1988 and 1989 have been vintage years all over the world for centenary celebrations. People have celebrated the centenary of the Eiffel Tower, the bicentenary of the French Revolution, the bicentenary of Australia, the bicentenary of the American Bill of Rights, the quatercentenary of the defeat of the Spanish Armada, the sexcentenary of the battle of Kosovo (this one may have escaped your notice, but it brought over a million people to a gathering in the city of Pristina in Yugoslavia in June 1989), and, of course, the tercentenary of the English Revolution of 1688–89, with which I am concerned tonight. You will have no trouble believing that I have been “concerned with” and “celebrating” the Glorious Revolution for two years now, but I want to confess to you in the intimacy of this festive occasion that it has really been at least ten years, and that sometimes it feels more like three hundred!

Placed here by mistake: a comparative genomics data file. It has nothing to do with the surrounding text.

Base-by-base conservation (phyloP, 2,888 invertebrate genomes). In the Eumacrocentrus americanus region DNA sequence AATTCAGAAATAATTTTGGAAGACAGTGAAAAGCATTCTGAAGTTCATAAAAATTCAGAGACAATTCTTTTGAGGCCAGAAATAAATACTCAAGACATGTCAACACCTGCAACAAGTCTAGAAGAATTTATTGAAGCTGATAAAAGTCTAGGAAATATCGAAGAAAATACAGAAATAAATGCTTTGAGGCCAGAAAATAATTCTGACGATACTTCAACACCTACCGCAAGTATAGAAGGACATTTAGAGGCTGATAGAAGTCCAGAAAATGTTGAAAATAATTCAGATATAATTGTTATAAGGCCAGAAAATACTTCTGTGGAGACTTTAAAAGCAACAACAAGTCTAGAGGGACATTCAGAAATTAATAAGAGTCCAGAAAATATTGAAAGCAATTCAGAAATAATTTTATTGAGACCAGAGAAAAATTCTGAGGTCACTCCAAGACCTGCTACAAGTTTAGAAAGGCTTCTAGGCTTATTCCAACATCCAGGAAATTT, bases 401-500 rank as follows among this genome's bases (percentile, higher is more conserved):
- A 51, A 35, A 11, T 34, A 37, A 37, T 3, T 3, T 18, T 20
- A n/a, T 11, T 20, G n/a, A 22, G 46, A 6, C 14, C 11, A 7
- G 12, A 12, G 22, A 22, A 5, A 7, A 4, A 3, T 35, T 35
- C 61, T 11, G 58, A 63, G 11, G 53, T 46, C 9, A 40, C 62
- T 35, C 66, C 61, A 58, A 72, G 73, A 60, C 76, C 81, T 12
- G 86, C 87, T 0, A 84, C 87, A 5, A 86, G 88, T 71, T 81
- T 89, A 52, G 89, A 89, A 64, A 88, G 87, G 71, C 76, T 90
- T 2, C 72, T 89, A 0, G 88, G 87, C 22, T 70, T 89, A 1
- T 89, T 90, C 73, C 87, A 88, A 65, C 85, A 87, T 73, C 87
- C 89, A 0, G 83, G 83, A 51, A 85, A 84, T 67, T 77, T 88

How did centennial observances start? Why do people go to trouble, take time, and spend money to call to mind an event that happened one, two, or three hundred years ago? What is it about centennial moments that turns serious-minded, scholarly-inclined historians like ourselves into “party people”? What do celebrations tell us about the uses of the past in successive “presents”? The fact is that celebrations, each varying in character, have attended the Glorious Revolution from its beginnings on through each centennial anniversary thereafter — in 1788–89, 1888–89, and 1988–89. The observances at these centennial moments not only celebrated the Revolution itself, but also served, even as they reflected, current political, cultural, and/or economic ideas and goals. In a long perspective, the celebrations are an important part of the political and cultural history of the Revolution of 1688–89 itself. They illustrate how high and low politics may intersect, show how political ideas circulate through society and undergo transformation, and offer an index of changing ideological and cultural assumptions and aspirations over three hundred years.